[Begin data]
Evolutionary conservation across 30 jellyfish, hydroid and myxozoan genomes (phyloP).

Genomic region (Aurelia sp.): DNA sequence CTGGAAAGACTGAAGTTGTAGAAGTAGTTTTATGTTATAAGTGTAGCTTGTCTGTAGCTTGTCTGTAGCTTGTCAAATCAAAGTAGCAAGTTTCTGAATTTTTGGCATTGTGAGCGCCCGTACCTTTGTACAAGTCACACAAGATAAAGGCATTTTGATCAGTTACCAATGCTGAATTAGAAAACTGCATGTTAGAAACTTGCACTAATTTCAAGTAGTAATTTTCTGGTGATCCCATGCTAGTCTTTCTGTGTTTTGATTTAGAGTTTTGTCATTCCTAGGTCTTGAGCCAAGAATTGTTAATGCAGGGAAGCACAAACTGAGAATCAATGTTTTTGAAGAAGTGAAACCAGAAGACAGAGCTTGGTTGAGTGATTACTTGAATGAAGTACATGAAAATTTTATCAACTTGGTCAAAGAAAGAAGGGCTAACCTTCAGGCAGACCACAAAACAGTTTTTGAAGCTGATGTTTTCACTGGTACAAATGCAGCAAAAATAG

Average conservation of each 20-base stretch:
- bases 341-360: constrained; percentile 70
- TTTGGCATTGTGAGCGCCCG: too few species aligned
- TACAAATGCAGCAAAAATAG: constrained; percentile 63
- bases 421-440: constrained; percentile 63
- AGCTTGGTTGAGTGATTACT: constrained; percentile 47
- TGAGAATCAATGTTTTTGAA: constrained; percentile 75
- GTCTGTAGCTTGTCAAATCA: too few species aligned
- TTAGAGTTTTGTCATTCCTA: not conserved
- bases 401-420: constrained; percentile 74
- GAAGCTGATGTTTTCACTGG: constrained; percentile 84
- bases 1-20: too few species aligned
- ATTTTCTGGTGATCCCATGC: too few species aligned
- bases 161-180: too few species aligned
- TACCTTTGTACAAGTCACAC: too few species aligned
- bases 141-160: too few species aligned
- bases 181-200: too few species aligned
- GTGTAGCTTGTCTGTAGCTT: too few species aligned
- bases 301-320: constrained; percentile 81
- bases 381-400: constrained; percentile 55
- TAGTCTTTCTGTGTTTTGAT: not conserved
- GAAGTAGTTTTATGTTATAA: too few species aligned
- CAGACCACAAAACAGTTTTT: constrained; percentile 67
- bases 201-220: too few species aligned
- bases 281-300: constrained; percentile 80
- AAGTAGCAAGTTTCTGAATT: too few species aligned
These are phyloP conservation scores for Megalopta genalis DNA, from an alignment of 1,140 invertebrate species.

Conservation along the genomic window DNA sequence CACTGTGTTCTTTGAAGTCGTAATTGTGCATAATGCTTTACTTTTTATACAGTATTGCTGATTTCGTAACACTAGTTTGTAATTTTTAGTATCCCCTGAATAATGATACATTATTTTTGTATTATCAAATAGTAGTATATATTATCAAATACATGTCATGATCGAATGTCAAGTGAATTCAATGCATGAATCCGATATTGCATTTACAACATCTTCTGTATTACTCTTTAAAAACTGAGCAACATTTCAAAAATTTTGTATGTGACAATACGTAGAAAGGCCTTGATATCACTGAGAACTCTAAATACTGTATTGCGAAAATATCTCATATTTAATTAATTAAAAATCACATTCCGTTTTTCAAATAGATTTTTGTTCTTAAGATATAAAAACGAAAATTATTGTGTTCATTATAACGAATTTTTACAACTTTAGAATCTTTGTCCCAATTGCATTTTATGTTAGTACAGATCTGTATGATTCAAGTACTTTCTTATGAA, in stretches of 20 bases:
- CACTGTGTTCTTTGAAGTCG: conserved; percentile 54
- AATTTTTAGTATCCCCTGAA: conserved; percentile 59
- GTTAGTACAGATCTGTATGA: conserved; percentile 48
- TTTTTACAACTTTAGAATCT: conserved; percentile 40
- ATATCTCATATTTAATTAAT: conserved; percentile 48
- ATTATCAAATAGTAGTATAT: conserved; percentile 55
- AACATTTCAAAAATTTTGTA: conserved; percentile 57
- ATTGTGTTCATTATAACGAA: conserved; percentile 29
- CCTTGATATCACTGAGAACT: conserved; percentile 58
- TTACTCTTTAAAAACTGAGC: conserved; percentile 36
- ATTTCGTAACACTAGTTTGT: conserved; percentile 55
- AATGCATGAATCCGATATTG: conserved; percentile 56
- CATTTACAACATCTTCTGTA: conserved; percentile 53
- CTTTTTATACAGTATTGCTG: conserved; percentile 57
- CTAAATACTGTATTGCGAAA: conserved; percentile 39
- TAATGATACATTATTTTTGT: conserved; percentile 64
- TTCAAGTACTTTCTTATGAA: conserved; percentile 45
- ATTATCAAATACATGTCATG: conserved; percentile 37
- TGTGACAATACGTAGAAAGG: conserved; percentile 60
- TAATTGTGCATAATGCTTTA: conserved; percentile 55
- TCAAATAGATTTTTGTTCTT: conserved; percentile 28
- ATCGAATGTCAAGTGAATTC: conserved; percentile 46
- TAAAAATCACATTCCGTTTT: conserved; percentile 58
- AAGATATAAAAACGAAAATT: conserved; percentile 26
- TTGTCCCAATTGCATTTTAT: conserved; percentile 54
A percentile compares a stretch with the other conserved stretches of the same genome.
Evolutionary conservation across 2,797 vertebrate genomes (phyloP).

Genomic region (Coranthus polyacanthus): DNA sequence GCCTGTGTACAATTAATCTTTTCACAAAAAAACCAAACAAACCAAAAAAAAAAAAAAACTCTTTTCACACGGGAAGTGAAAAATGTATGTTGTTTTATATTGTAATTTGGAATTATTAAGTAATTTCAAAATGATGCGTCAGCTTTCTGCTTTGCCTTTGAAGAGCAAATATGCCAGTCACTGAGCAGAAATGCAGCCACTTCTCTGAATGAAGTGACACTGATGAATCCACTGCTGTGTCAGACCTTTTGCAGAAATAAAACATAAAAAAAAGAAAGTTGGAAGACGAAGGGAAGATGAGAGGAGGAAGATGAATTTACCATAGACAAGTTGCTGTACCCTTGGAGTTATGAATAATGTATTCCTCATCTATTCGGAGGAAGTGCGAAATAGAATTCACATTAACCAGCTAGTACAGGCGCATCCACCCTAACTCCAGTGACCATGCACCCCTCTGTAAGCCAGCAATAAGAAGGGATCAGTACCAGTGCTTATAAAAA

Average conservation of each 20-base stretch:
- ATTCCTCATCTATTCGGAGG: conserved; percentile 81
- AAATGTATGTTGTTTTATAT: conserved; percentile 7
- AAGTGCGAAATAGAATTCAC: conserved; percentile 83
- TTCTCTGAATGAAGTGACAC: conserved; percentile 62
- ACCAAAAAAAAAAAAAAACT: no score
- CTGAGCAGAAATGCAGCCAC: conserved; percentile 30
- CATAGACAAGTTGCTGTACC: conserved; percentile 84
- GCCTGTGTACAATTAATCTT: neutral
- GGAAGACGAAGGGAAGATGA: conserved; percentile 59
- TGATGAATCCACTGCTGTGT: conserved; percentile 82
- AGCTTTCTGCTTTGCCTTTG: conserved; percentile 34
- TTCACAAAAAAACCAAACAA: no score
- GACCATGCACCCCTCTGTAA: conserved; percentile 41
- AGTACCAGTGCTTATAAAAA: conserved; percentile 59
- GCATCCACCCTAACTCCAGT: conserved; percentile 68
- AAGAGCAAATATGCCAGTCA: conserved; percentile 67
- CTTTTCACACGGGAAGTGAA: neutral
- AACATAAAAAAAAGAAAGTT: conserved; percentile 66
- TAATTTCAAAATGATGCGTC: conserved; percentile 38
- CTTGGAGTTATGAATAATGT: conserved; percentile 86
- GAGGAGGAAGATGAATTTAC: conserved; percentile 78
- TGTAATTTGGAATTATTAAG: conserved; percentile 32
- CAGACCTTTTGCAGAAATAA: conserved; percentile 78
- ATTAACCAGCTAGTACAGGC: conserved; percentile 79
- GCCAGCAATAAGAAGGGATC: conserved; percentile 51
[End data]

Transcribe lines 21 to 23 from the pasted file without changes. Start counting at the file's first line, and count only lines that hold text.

- bases 301-320: constrained; percentile 81
- bases 381-400: constrained; percentile 55
- TAGTCTTTCTGTGTTTTGAT: not conserved